We live in an era of digital transformation. Since World War II, the narrative of digital transformation has been a positive one: digital technologies foster positive externalities like efficiency, wealth, health, transparency, sustainability, and generally improved quality of life.
Increasingly, however, a negative narrative is taking the main stage. This narrative is not per se critical of digital transformation, but relates to the concern of big brother on the rise – of everyone and everything being connected and measured: vulnerability, insecurity, surveillance, complexity, exclusivity, volatile economy, job loss, migration, stress and loss of belonging.
This should come as no surprise.
Despite prevailing digital utopianism, why should change brought about by digitalisation be any different than change brought about by earlier revolutions? The difference, however, is that in a paradigmatic transition as the digital one, where every custom and institution is challenged, we simply do not know in advance what is the better way forward, and even less is the chance that we – the people, the communities – will agree on one way.
In cities and communities, the debate about digital transformation touches the ground. It’s where digital transformation meets the real life. And it’s where new technologies succeed or fail.
Cities are by far the most complex creations of humanity.
They contain everything, including more than half the world’s population, by far the largest chunk of the economic activity, and cities pollute more than anything else. At the same time, they are also about the most resilient part of our civilisation.
The question is how to move responsibly forward with cities as drivers of the digital transformation.
Many cities – as different as Porto in Portugal and Aarhus in Denmark – are opening towards co-creation and collaborative city making. They encourage citizens, local businesses and academia to join public authorities to co-create new digital solutions solving local challenges.
To allow for citizens’ to experiment with data and new technologies, co-creating has to be made possible and to be as easy as it gets. From a technical perspective, cities need to have a strong foundation in place. This foundation is based on open, non-proprietary standards for data models, context information management, and marketplaces. Only open standards will support the local economy to grow internationally with solutions that truly help addressing local challenges.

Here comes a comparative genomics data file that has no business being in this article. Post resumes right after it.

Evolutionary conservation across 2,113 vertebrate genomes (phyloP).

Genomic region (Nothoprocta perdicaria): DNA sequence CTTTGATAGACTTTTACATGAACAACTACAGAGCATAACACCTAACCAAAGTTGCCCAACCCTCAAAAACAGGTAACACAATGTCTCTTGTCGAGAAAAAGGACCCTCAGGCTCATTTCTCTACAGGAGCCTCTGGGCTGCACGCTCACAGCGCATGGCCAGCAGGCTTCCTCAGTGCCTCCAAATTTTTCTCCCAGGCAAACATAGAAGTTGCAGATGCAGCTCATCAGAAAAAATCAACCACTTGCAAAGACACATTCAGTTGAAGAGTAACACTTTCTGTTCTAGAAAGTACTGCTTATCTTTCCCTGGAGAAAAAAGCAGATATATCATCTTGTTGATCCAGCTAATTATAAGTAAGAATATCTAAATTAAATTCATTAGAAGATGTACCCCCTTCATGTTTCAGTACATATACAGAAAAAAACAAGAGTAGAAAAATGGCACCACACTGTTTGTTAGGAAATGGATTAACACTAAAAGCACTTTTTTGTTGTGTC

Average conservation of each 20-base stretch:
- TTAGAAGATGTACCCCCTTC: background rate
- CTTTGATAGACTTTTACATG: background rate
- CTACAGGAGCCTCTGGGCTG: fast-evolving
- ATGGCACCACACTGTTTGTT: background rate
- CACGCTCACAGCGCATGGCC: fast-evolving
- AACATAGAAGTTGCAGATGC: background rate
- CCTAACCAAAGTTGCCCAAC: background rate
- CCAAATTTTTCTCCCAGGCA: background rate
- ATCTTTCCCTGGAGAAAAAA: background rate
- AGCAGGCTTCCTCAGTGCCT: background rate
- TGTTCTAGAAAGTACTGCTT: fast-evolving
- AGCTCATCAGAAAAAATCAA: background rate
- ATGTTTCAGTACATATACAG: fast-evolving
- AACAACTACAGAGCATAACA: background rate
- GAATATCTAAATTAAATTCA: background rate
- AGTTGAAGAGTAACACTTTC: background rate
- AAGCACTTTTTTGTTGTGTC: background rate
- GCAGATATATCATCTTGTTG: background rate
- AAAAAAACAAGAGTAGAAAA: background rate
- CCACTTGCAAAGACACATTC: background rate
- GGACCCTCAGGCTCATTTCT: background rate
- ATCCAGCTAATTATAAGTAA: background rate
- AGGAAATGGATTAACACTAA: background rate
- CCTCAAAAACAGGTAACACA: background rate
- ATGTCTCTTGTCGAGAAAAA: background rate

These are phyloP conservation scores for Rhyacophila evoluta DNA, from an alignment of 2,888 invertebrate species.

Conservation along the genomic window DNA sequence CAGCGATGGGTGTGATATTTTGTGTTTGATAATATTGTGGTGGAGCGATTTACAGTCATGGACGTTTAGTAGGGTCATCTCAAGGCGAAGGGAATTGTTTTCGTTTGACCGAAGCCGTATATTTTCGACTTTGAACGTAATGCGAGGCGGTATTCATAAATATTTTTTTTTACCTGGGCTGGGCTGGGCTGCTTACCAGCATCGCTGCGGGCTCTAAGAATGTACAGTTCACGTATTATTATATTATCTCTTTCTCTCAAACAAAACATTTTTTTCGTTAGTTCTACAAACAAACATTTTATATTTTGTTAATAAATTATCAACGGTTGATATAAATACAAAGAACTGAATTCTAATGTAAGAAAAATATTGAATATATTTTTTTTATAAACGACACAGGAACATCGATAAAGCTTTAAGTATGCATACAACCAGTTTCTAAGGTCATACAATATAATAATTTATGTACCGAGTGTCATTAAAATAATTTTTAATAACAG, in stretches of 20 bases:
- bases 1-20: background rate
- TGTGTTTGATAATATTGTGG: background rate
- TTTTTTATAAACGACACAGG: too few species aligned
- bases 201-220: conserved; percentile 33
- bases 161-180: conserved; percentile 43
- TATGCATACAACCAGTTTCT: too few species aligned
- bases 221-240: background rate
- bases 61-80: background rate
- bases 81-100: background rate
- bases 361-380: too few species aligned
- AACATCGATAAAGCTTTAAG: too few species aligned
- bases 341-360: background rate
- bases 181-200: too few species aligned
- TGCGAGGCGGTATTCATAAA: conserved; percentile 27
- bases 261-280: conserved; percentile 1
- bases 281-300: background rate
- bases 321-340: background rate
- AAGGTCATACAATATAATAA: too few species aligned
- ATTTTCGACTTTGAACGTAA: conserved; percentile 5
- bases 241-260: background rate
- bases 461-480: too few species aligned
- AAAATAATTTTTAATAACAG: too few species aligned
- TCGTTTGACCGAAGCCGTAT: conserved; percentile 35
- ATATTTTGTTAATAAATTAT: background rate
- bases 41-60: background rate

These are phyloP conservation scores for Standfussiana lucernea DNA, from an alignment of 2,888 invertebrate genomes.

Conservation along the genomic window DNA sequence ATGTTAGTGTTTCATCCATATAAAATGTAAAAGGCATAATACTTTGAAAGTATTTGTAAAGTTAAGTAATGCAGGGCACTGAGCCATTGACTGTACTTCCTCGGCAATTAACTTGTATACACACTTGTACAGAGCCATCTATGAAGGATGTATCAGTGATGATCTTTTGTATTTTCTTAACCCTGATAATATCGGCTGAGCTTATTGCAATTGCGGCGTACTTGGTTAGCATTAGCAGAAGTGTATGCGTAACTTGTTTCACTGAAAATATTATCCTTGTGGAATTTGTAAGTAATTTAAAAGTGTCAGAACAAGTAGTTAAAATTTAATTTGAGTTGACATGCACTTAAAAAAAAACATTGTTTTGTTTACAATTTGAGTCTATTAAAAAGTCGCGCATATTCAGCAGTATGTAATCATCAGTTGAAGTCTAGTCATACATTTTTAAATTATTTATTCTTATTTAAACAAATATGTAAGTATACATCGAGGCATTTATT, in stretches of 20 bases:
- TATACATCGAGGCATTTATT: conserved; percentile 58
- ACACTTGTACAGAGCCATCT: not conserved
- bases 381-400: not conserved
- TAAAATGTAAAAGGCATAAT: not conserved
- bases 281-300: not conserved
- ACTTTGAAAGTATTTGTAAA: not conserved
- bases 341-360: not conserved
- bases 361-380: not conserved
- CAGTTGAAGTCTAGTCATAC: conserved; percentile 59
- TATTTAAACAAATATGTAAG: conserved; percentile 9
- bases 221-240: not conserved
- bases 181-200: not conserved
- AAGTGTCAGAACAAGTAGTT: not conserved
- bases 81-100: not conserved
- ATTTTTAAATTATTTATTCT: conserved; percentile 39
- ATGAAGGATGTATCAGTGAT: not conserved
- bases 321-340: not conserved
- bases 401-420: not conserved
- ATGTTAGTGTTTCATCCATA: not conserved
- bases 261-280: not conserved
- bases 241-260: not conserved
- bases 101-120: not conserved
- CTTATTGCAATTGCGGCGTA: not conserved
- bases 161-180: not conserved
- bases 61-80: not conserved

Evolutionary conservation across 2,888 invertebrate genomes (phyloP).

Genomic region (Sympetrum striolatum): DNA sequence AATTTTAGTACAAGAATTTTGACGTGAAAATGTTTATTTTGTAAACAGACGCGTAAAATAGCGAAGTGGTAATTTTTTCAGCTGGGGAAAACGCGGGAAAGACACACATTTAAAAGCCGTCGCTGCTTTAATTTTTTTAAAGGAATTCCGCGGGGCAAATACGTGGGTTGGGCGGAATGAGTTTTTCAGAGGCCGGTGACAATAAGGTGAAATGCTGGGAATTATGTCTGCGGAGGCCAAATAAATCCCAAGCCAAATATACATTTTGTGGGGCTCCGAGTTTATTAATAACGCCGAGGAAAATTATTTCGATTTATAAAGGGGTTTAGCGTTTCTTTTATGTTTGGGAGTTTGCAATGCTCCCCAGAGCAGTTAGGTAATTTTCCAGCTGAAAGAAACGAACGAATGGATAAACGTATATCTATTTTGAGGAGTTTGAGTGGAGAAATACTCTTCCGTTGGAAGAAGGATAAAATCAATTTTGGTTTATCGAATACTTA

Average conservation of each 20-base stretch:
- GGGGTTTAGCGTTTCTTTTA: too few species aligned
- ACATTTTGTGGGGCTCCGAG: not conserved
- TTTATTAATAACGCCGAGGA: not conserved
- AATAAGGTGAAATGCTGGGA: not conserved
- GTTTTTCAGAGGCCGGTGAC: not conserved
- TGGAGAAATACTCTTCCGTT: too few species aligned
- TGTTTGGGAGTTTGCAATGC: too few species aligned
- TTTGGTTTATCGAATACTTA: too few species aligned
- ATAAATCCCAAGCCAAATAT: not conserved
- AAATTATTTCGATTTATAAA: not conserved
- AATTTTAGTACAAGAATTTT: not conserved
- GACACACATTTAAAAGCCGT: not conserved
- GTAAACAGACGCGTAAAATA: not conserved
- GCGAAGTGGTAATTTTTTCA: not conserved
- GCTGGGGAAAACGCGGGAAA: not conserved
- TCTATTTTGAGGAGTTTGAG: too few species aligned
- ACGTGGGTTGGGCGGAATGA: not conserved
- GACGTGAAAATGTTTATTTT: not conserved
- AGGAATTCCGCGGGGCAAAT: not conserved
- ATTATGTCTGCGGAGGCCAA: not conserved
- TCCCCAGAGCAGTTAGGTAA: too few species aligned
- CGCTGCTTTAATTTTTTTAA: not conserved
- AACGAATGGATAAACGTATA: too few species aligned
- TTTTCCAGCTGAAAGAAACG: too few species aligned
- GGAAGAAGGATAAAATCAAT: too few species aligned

This is what we call standards-based innovation and procurement.
A concrete example is the Open & Agile Smart Cities (OASC) network, which is a global network of cities that work together to maintain so-called Minimal Interoperability Mechanisms (MIMs). The MIMs are based on emerging standards for cities and communities, building on the consensus and experience of more than 100 cities as well as ongoing pilots and validation efforts.
Standards-based innovation and procurement is bound to overcome a long-lasting chicken-and-egg problem: Currently, the supply side of the market – the companies – cannot deliver systems that are open for appropriation. At the same time, the demand side – the public administrations – cannot define precise requirements for the systems they would like even if they wanted to because it is not the job of a single city to create standards.
Projects like SynchroniCity and organisations like OASC have an important role to help overcome this gap between the demand-side and the supply-side – by giving cities the “standard”-tools to tell companies what exactly they need and want.
Closing the gap will allow local innovators to tackle local issues on a local level. And innovating based on standards will help local innovators to grow globally. The SynchroniCity project is now rolling out 49 pilots procured based on standards and cities’ needs. The next months will show the relevance of a minimal common ground for urban innovation and local invention.
About the Author
Martin Brynskov, PhD, is one of the four co-founders and Chairman of the Board of Directors of Open & Agile Smart Cities. He is associate professor at Aarhus University (AU) and research director of AU Smart Cities. Additionally, he coordinates the Danish Smart City Network and chairs working group 1 on use cases of the ITU-T Focus Group on Data Processing and Management to support IoT and Smart Cities & Communities.